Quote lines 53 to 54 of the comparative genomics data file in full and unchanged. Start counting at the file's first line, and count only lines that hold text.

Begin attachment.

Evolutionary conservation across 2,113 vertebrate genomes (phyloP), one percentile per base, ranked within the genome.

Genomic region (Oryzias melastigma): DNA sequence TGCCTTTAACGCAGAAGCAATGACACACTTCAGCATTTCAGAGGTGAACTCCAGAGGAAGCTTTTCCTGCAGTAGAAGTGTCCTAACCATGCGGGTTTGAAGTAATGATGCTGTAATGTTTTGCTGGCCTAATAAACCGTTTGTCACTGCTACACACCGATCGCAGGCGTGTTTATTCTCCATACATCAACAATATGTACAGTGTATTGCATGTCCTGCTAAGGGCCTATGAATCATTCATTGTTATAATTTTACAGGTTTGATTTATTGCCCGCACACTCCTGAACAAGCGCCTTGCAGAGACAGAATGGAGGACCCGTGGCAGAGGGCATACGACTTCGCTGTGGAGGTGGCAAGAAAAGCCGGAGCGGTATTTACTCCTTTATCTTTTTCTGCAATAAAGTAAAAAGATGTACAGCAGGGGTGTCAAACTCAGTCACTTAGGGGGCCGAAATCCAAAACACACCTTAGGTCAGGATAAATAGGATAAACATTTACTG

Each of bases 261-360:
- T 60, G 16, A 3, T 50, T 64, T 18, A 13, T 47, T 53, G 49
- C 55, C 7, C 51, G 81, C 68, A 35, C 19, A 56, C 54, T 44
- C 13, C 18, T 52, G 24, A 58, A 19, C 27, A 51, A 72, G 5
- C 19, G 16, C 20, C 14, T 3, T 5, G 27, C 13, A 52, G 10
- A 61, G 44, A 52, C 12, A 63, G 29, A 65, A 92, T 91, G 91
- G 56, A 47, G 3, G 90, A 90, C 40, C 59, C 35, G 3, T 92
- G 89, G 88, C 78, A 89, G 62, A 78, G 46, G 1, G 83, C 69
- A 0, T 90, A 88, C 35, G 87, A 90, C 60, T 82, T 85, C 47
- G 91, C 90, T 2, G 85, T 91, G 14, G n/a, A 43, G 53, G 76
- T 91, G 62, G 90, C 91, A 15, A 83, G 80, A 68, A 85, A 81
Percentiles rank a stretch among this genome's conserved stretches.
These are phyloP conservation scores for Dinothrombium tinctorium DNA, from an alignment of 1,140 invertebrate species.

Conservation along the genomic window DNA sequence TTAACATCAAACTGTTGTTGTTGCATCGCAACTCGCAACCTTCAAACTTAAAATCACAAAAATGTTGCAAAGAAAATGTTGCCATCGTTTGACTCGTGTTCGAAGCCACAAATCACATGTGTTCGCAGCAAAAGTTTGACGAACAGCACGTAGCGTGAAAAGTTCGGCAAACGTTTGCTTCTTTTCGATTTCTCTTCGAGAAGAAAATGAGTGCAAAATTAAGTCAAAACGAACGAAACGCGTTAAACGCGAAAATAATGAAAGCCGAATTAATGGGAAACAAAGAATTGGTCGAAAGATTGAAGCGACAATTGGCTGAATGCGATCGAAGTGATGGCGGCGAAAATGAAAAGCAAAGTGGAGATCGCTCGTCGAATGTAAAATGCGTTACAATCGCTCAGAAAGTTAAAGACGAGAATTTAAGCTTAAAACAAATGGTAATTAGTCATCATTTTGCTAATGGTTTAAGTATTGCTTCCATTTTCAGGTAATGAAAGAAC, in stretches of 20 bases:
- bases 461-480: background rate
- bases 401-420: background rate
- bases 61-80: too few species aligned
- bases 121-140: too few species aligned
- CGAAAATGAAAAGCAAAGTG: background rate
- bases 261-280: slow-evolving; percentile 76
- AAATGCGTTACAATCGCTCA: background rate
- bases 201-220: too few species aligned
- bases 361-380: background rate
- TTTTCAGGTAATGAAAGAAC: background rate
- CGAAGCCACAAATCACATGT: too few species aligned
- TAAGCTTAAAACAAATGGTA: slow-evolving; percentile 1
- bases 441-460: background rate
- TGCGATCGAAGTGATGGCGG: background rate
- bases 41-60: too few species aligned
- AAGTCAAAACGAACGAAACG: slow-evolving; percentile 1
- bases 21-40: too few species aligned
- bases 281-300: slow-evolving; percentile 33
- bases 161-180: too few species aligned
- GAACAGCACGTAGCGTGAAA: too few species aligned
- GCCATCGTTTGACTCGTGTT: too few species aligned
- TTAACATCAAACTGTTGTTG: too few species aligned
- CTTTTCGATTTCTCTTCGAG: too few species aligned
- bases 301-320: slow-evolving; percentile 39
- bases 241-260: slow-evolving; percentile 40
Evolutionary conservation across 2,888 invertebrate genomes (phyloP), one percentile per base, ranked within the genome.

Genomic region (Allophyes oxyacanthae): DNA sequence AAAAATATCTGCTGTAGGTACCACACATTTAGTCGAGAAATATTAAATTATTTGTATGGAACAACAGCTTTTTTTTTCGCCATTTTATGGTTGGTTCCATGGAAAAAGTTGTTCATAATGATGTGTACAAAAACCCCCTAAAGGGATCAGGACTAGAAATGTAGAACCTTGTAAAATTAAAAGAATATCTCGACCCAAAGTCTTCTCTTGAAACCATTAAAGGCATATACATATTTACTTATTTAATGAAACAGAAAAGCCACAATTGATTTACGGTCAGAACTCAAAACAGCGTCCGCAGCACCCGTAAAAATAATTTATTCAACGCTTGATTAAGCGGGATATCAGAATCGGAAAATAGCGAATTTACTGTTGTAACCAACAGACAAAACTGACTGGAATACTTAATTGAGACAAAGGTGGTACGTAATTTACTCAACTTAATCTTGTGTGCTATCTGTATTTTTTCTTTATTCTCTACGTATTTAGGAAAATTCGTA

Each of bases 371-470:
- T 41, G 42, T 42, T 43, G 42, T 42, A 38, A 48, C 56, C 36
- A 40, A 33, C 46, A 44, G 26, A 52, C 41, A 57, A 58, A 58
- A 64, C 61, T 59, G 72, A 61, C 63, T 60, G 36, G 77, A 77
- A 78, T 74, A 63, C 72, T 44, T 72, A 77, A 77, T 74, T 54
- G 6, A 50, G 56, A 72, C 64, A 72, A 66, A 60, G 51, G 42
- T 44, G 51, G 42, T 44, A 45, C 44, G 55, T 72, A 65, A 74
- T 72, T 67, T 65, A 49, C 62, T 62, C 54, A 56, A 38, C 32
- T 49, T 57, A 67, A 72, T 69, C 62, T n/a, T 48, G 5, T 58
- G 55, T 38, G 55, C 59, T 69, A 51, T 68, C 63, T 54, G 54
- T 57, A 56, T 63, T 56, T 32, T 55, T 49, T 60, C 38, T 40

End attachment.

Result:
- G 55, T 38, G 55, C 59, T 69, A 51, T 68, C 63, T 54, G 54
- T 57, A 56, T 63, T 56, T 32, T 55, T 49, T 60, C 38, T 40